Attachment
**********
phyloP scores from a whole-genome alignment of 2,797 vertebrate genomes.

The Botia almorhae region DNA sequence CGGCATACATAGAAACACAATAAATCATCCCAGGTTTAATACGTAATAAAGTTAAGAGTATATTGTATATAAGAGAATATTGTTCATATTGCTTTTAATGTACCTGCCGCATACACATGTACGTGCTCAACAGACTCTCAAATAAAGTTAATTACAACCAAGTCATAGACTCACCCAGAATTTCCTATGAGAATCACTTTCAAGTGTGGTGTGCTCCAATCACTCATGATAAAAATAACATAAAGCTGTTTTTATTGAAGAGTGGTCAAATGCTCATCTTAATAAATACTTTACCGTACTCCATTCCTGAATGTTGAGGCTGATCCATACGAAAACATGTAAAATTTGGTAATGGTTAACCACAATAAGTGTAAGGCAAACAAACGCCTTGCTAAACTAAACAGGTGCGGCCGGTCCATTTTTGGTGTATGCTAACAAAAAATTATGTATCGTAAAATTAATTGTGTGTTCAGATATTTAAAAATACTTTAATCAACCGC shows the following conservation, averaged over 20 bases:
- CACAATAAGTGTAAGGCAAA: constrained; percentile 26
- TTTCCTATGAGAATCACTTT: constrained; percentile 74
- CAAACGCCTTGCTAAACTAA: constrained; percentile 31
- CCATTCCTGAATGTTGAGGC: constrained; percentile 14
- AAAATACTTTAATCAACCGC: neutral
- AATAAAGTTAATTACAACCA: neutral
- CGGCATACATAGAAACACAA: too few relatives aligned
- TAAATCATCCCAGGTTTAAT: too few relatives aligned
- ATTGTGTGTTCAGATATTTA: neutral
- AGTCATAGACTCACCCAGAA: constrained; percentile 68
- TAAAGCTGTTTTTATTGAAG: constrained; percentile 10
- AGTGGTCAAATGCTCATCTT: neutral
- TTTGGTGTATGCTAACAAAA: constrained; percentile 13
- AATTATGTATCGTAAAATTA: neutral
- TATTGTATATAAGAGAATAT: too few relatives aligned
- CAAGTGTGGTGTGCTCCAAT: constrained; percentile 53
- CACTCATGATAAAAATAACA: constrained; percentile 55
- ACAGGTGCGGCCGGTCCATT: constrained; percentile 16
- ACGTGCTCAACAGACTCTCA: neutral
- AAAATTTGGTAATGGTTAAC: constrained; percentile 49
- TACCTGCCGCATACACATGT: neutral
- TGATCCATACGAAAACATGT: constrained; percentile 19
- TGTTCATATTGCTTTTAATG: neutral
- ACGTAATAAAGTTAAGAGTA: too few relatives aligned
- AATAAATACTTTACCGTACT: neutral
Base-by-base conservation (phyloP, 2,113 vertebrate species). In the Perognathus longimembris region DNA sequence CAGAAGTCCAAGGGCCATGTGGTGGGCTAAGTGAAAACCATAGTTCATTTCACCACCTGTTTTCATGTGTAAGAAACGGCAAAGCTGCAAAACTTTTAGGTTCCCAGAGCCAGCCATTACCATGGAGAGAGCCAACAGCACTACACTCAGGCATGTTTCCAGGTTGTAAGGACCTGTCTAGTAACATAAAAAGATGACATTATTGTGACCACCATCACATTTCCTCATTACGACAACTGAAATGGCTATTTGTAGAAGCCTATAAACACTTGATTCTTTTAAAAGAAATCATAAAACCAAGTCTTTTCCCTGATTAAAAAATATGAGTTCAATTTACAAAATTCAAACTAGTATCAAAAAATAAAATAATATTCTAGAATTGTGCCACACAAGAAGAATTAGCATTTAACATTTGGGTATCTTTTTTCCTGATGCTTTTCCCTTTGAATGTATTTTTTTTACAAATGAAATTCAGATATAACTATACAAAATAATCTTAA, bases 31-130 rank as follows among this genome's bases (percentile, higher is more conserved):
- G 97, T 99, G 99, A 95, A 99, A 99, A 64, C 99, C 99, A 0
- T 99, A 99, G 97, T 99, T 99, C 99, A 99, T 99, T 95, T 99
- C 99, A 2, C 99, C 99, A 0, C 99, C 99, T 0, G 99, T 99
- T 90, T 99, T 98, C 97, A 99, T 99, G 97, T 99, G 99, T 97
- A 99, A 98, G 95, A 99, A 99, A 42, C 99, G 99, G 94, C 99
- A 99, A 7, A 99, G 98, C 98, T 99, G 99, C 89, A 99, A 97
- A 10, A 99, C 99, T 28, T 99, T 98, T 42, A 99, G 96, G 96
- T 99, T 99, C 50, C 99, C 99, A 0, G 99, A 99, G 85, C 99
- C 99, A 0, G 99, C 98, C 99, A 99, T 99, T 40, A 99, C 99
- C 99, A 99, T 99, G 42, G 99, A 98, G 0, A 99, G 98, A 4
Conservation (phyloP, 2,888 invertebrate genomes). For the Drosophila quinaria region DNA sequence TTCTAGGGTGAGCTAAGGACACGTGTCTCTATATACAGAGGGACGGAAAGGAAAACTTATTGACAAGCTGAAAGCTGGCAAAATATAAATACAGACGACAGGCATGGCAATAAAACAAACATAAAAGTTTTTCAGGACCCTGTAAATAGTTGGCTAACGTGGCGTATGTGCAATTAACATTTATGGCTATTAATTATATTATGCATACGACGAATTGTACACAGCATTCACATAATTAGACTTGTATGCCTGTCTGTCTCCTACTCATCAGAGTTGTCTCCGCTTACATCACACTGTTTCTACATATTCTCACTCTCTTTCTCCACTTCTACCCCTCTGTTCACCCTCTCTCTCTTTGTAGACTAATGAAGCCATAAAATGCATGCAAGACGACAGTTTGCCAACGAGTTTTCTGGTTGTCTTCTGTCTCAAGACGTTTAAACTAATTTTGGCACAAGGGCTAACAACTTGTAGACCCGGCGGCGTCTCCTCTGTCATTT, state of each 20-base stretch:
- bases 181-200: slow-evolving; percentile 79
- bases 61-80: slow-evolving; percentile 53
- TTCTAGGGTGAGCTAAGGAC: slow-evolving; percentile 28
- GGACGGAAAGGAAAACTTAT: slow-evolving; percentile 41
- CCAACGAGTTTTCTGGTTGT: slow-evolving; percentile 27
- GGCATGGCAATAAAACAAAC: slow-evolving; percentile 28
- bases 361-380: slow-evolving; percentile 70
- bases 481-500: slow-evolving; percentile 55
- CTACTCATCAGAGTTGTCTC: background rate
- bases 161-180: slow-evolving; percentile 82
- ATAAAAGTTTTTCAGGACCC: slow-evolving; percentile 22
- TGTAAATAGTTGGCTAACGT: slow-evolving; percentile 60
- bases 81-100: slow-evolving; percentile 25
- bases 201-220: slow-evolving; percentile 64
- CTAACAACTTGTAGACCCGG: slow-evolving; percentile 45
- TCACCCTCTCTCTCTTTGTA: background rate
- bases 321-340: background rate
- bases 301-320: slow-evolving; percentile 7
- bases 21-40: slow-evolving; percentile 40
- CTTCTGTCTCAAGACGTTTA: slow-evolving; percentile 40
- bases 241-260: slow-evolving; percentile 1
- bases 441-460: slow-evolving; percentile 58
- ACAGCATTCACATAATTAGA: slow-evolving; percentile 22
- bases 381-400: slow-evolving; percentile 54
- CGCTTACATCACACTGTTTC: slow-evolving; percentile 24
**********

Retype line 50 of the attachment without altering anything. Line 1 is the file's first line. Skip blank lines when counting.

- ATAAAAGTTTTTCAGGACCC: slow-evolving; percentile 22